Bert told me he used to be a new age traveller, living off-grid for years in the 1980’s. He was steeped in new age spirituality, actually calling himself a “born-again pagan.” Before I met Jesus in 1983 I too was a “new ager,” so we had many touching points in our pasts; and before long I was not only sharing the gospel in the context of my testimony in a depth of detail that he could identify with, but was suggesting that he should read the gospel of John and revisit the account of Jesus with fresh eyes. And all of this was happening as we looked out from the bird hide and shared what we were seeing. The conversation went something like this: “Look! Little ringed plover there on the mudflat! Actually my background is Catholic”– “Yes, got it! Look at him running along the water’s edge. I love those little birds. But if you read John you get the spiritual truth behind the packaging of religion. You need to know Jesus for yourself. There’s a black-tailed godwit by the reeds – have you got it?” “Yes, I can see it. Beautiful male. It’s Matthew Mark, Luke and John, isn’t it?”

And so it went on. It was one of the warmest and most authentic evangelistic conversations I have ever had, and by Bert’s question about the location of John’s gospel I know he was listening – please pray for him with me. You can read the story that I shared with him here, (scroll down the the section entitled “Which Yoke?”) and you’ll see how significant it was in the context of that meeting; but the main point is that I had asked the Lord if He had any jobs for me that day, and that’s what He gave me to do.  

I pray that prayer every morning now, and each day so far has been marked in some way by a fresh and unexpected unveiling of God’s purposes for my life in the path that I am walking. And what is more is that I am more aware of the reality of His Love and of that guiding principle of the New Commandment as I walk it, because I am looking out for the next job He has got lined up.

Try it for yourself. We are unprofitable servants. All you are doing is showing up for work, doing what it is your duty to do. The Sower will send the seeds.

The principals of flight.

Jesus tells us clearly in chapter 14 of John’s gospel that loving Him is keeping His commandments. In practically the same breath He says “and I will send you another comforter… I will not leave you orphans… If my word dwells in you my Father and I will come and manifest ourselves…“ ((John 14 :16, 18, 21)  As He approaches the end of His days on Earth with the first citizens of His kingdom, Jesus goes to great lengths to make clear what life and service in His kingdom entails: we are to do what He says, the Holy Spirit will come to help us, and if we do, with the Spirit’s help, He and the Father will make their presence known among us and His Church will be built.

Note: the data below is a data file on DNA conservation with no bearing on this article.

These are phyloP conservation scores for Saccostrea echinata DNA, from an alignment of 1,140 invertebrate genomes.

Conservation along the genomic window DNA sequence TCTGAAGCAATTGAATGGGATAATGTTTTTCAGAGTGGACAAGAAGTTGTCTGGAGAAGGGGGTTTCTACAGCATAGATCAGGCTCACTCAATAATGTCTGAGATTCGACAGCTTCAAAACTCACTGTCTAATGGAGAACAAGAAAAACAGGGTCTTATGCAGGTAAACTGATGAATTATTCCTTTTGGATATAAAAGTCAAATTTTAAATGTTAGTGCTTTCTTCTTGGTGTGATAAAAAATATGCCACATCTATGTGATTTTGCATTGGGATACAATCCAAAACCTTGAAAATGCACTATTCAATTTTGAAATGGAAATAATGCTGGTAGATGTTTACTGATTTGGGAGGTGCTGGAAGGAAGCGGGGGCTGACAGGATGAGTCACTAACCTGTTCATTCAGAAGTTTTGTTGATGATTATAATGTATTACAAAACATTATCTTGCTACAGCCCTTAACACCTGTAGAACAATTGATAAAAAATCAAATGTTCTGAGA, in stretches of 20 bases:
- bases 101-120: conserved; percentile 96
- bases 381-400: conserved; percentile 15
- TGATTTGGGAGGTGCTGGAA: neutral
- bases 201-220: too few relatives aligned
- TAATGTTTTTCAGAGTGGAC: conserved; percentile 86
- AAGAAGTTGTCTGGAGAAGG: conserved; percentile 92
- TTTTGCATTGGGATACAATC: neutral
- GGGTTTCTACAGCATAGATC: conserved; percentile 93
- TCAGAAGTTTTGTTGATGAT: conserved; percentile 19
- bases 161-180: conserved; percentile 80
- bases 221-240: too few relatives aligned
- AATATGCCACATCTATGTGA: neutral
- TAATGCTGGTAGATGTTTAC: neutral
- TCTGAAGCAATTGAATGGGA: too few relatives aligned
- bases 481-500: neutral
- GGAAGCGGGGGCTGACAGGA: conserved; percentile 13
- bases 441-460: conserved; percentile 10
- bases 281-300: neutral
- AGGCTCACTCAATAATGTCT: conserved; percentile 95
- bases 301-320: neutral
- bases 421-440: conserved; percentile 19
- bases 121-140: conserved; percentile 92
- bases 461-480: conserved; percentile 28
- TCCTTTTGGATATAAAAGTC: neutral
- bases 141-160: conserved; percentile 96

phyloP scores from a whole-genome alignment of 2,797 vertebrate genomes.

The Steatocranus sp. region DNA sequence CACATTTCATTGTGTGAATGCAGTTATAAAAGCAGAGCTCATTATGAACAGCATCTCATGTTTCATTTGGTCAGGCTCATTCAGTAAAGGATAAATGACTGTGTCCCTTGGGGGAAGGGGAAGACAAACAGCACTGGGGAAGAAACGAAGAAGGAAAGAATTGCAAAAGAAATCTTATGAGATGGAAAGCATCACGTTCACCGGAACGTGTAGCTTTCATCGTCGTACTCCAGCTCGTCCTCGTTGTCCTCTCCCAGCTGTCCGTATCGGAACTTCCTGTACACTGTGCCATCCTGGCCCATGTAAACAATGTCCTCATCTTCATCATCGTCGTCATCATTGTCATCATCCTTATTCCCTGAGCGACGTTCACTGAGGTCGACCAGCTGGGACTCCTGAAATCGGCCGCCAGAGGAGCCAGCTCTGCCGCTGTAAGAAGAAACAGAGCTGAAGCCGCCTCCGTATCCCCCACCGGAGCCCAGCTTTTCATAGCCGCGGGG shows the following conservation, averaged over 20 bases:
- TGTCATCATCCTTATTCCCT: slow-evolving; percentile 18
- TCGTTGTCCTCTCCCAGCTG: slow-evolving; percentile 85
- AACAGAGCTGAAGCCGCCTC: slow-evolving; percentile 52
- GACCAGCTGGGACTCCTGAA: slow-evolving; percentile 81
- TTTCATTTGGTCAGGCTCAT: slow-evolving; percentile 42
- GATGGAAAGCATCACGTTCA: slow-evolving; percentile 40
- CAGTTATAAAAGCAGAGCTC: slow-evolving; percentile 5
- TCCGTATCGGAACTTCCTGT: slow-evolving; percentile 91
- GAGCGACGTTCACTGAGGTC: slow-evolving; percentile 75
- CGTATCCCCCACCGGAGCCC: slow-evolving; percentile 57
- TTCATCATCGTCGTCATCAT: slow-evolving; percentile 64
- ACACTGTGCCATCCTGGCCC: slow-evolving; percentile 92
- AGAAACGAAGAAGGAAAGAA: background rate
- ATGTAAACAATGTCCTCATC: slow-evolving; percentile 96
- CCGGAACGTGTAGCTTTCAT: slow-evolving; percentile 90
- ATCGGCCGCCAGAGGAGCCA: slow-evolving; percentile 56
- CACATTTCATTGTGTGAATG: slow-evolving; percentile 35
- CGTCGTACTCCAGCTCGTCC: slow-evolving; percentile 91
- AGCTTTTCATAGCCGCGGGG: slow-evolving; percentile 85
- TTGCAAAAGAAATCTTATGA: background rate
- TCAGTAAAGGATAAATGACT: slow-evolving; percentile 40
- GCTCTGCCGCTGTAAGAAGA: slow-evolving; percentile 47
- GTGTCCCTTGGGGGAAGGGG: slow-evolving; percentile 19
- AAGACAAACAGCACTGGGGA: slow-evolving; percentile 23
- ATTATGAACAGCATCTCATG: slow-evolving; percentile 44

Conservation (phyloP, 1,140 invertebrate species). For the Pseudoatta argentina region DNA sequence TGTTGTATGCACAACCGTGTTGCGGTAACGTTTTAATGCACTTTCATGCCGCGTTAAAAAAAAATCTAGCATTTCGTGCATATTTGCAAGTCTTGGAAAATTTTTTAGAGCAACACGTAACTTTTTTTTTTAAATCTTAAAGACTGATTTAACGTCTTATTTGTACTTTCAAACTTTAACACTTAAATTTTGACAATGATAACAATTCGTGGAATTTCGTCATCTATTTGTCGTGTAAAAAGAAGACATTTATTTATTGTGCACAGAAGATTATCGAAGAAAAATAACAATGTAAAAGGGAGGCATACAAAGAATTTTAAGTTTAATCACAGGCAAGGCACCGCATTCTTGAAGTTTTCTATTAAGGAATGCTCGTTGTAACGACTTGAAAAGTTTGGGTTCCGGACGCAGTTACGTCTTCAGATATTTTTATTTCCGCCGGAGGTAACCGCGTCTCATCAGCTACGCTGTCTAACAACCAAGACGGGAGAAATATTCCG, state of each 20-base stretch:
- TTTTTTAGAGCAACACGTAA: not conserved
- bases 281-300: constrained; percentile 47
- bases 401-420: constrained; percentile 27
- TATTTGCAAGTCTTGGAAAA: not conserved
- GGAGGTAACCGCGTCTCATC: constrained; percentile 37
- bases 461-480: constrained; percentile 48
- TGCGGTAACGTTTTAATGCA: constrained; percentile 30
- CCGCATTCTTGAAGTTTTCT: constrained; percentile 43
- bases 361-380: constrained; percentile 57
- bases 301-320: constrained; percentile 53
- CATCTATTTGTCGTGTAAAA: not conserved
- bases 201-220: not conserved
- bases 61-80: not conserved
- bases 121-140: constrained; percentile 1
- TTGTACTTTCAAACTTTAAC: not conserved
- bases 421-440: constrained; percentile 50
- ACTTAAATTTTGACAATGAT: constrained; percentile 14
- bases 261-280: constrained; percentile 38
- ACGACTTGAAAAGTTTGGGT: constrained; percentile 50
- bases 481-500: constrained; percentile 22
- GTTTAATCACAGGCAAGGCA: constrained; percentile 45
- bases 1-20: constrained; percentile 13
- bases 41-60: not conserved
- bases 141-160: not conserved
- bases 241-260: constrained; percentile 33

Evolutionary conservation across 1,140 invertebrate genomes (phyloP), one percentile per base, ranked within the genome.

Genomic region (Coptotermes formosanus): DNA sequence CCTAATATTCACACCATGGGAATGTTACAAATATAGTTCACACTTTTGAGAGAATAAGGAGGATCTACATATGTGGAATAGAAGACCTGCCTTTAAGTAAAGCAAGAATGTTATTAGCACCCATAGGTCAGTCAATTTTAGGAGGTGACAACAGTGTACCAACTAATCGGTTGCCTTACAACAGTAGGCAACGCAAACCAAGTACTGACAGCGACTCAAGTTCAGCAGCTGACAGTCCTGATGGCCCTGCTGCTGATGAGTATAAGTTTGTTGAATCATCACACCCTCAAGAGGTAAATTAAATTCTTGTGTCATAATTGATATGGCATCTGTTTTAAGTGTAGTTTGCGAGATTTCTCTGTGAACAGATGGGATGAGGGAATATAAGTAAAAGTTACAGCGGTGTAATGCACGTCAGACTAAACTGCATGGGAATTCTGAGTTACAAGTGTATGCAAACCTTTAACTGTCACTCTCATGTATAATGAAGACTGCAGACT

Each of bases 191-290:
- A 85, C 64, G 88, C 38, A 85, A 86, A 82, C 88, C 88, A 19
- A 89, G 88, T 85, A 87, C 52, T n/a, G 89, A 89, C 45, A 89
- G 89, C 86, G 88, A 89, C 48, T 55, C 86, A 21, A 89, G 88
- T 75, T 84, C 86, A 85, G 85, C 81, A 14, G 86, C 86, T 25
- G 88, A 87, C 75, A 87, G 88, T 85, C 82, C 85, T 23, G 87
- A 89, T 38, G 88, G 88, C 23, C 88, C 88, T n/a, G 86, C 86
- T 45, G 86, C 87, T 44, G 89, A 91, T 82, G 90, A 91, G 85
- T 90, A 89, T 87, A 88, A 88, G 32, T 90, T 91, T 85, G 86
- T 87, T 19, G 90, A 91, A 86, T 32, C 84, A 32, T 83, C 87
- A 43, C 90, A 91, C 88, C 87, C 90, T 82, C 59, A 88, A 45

When Jesus tells the disciples about the coming Holy Spirit, He calls Him Spirit of Truth, and promises that this Helper will come and bring to remembrance everything that He has said. The word He requires us to keep, that He had spent three years teaching and preaching, was the truth about His kingdom. If we want to find the summary of this truth – the manifesto of the Kingdom – in one Bible passage, we usually look to the sermon on the mount at the beginning of the gospel of Matthew. To put it simply and succinctly, Jesus teaches here that God’s ways are not our ways, and that if we want to live a life that pleases God it must be according to his Ways and not ours.

He spent the next three years preaching this message, and demonstrating by His miracles that He had the authority to preach it. At the end of His ministry, when He was giving His disciples the concluding message recorded by the apostle John, He sums up His teaching with the one commandment: “love one another.“

The kingdom values outlined in the sermon on the mount are the values of the King who is love: they are the roadmap to the Narrow Way; the same map that He says is impossible to follow. (Luke 18:27) The sermon on the mount is like a set of instructions on the principles of flight to people who don’t have wings. For three years Jesus taught an earthbound world how to fly, then through the cross He says ‘I know you have no wings. It’s alright: you can have mine,’ and “He gave us the right to become children of God.” (John 1:12)

And so we have the bookends of the gospels. At the beginning we have the principles of flight, a life that pleases God. At the end we have the instruction to love one another – because this is what pleases God – by using the wings that God has given us, with the promise that the Holy Spirit will remind us of the manufacturer’s instructions for use. Without them we cannot fly, and what pleases God is flight. This is the gospel of the Kingdom. Between the bookends is the demonstration of flight.

We have been sent to preach the same gospel. The question for us is this: is it the gospel that we are preaching? Because if we preach the sermon without the wings we give people religion, and if we preach the wings without the sermon we ignore the truths of repentance and the requirements of Love. Without both bookends the message does not stand and the books fall over. There is only one gospel of the Kingdom, and Jesus demonstrated His authority to preach it by the works that he performed (John 10:38). If we want to see the Holy Spirit confirming the word that we preach with “signs and wonders following,” (Mark 16:20) we need to preach the Word that we have been given.